John Roberts (Justice) | Definition

Doc's CJ Glossary by Adam J. McKee
Course: Introduction

Chief Justice John Roberts is a conservative American judge, serving as the top official in the Supreme Court since 2005.

Early Life and Education

John Roberts was born on January 27, 1955, in Buffalo, New York. From an early age, Roberts showed a deep interest in law and politics. After finishing high school, he chose to attend Harvard College. In 1976, he graduated with an A.B., a degree similar to a Bachelor of Arts. But he didn’t stop there. He decided to further his education in law and attended Harvard Law School. By 1979, he received his Juris Doctor (J.D.), a professional graduate degree in law.

Beginning of Legal Career

After finishing law school, Roberts started his journey in the world of law. From 1979-1980, he worked as a law clerk for Judge Henry J. Friendly. This job was with the United States Court of Appeals for the Second Circuit, which is one level below the Supreme Court. He continued this path as a law clerk for Justice William H. Rehnquist of the Supreme Court during the 1980 Term.

Roles in Government

Roberts then took on a variety of government roles. He was the Special Assistant to the Attorney General in the U.S. Department of Justice from 1981–1982. This was a key role, assisting in the overall leadership of the entire Department of Justice.

Afterward, he served as Associate Counsel to President Ronald Reagan from 1982–1986. During this time, he worked in the White House Counsel’s Office, providing legal advice to the President. He later held the position of Principal Deputy Solicitor General in the Department of Justice from 1989–1993. This role involved representing the United States in cases before the Supreme Court.

Practicing Law

Between his government roles, from 1986–1989 and again from 1993–2003, Roberts practiced law in Washington, D.C. This gave him firsthand experience with the legal issues of the time.

Appointment to the Court of Appeals

In 2003, Roberts was appointed to the United States Court of Appeals for the District of Columbia Circuit. This court is often considered the second most powerful court in the U.S., after the Supreme Court.

Chief Justice of the United States

Finally, in 2005, President George W. Bush nominated him as Chief Justice of the United States. This is the highest position in the American judicial system. He took his seat on September 29, 2005. Since then, he’s been leading the Supreme Court, the final authority on American law.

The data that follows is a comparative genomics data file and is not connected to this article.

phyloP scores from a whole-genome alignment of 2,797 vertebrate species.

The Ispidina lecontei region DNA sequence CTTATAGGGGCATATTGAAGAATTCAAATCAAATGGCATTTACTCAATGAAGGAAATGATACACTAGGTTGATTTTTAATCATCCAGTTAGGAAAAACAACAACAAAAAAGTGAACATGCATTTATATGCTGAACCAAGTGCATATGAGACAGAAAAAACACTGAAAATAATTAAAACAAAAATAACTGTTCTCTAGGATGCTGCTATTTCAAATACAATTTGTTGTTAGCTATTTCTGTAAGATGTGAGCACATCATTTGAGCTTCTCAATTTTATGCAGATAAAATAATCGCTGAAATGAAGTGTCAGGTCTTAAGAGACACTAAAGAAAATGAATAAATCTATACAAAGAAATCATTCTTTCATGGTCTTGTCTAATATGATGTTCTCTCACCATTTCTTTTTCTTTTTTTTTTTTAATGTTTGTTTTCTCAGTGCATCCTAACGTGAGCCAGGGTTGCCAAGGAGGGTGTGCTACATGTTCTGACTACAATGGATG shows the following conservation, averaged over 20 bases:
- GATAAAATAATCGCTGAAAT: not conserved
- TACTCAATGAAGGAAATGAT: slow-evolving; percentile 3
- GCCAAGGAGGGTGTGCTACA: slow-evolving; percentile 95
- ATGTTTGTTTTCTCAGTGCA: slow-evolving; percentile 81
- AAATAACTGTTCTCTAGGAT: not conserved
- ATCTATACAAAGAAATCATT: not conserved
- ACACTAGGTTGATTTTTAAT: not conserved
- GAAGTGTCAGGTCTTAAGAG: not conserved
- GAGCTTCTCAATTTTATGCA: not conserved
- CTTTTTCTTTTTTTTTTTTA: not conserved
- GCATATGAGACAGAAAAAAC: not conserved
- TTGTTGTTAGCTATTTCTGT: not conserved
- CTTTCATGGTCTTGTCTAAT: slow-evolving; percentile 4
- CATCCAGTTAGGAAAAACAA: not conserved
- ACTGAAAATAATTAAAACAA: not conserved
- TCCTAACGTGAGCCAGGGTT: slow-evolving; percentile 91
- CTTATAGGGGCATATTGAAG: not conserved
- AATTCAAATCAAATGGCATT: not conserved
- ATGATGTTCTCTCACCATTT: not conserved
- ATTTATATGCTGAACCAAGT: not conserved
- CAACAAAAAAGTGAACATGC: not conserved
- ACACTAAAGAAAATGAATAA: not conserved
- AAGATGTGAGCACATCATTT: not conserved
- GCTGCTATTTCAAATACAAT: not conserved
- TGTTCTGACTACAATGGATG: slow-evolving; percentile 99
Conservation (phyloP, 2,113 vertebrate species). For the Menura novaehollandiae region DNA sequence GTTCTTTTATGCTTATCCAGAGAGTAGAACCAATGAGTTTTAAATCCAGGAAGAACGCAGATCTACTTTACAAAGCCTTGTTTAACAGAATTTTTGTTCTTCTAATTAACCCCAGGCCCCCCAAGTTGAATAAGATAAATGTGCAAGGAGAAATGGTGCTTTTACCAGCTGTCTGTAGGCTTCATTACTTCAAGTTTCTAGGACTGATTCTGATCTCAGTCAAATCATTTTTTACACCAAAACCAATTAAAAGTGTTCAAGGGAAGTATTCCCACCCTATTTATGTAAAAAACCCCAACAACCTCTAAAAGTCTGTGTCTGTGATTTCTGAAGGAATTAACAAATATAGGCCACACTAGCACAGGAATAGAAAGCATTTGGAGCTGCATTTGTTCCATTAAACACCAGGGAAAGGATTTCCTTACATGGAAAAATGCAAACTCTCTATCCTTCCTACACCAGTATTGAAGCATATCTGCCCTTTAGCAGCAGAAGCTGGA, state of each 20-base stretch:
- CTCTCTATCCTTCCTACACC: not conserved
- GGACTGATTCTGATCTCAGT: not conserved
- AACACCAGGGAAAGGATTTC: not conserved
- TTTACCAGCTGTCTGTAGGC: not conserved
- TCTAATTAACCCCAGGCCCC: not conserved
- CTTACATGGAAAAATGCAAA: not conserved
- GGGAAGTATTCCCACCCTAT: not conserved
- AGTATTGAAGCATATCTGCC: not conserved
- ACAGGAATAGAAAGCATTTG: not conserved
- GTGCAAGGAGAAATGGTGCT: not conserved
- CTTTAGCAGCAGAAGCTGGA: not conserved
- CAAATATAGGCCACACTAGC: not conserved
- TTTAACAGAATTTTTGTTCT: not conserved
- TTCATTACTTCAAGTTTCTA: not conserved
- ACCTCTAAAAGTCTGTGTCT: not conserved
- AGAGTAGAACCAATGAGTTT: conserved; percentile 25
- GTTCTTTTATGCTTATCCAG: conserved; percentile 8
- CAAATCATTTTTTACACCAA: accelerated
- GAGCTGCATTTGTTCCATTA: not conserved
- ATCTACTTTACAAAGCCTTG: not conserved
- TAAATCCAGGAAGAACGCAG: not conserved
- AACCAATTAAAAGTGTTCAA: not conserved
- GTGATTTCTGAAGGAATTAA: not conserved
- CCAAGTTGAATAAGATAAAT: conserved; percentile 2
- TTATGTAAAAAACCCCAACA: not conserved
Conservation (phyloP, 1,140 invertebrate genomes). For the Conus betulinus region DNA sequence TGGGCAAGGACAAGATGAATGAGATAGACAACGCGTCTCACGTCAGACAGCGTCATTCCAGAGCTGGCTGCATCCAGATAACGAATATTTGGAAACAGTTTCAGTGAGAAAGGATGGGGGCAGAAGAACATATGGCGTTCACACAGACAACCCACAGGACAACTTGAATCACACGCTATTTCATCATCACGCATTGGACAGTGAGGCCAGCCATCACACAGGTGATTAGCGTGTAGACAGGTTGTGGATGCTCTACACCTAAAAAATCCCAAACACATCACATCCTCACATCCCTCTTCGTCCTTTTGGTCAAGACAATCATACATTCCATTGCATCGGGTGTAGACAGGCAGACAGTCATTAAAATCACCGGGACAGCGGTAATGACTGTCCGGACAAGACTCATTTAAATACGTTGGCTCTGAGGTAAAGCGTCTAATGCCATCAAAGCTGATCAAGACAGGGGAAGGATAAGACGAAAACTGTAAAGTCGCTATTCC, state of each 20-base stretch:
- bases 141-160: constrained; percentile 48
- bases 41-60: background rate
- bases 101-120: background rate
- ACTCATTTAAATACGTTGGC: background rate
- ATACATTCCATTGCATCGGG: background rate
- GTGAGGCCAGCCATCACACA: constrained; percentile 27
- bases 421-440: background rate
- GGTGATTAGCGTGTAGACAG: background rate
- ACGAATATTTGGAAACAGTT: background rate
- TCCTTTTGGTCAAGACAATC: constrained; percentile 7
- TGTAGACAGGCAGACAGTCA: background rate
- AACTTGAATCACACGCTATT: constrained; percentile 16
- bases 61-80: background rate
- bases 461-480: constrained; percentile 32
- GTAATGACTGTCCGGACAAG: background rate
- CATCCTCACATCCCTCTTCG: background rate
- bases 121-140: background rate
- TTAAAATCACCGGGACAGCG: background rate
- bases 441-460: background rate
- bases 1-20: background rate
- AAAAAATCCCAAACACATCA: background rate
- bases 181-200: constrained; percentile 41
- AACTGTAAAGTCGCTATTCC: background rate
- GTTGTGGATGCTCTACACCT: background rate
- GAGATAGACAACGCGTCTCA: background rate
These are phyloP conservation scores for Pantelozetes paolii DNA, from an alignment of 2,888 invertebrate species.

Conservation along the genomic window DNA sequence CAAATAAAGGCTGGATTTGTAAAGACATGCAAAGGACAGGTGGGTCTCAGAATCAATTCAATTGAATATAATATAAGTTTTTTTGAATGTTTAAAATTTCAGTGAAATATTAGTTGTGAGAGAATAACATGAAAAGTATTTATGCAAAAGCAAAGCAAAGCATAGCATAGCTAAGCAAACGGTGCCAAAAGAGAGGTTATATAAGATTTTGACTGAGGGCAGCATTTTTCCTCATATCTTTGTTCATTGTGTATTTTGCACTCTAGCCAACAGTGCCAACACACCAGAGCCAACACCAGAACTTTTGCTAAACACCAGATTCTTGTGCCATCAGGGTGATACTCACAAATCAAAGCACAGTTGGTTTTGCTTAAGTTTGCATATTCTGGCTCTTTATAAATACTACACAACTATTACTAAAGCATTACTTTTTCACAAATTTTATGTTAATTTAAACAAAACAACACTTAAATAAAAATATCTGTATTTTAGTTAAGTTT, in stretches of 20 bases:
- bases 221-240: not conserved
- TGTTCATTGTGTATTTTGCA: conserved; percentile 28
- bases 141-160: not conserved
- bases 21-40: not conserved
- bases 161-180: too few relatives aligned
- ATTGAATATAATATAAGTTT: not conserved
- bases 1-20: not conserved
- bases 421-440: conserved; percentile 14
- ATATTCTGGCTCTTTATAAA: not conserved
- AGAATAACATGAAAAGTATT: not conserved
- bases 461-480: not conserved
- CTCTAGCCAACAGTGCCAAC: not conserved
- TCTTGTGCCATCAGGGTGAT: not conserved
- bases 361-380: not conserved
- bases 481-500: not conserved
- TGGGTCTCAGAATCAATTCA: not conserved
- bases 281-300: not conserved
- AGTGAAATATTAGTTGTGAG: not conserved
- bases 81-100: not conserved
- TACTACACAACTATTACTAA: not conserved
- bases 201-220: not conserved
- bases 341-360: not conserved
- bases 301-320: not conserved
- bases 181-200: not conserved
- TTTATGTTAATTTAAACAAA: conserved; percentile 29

Chief Justice Roberts’s Voting Record

Chief Justice John Roberts has been a central figure in the Supreme Court since his appointment in 2005. While it’s hard to pin him down to a single ideological label, some general trends do emerge from his voting record.

Roberts is often categorized as a conservative based on his voting patterns and legal philosophy. He tends to interpret the U.S. Constitution in a manner known as “originalism.” This means he tries to understand the Constitution as its writers intended instead of as it might be read today.

However, Roberts’s conservatism is marked by a degree of pragmatism. He often takes a careful, moderate approach to making decisions. For example, he surprised many when he sided with the court’s liberal justices to uphold key parts of the Affordable Care Act, often known as Obamacare, in 2012 and again in 2015. This was an unexpected move, as many conservatives oppose the Act.

Another trend is John Roberts’s concern for the institutional reputation of the Court. He appears to value the court’s image of being above politics. This concern has sometimes led him to cast votes that go against the conservative grain.

On issues related to criminal justice, Roberts generally leans conservative. He often votes in favor of law enforcement and has upheld capital punishment in several cases. But, he has also shown a willingness to support defendants’ rights in certain situations.

John Roberts’s voting record on social and cultural issues is mixed. He dissented in the 2015 case that recognized a constitutional right to same-sex marriage. However, in 2020, he voted to extend workplace protections to LGBTQ+ individuals.

In summary, while Chief Justice John Roberts’s voting record broadly aligns with conservative principles, it’s marked by moments of pragmatism and moderation. His nuanced approach illustrates the complexity of Supreme Court decision-making.


From his birth in Buffalo to his role as Chief Justice, John Roberts’s journey shows dedication to law and public service. His story illustrates how education, hard work, and experience can lead to influential positions, impacting the whole nation.

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Last Modified: 06/04/2023

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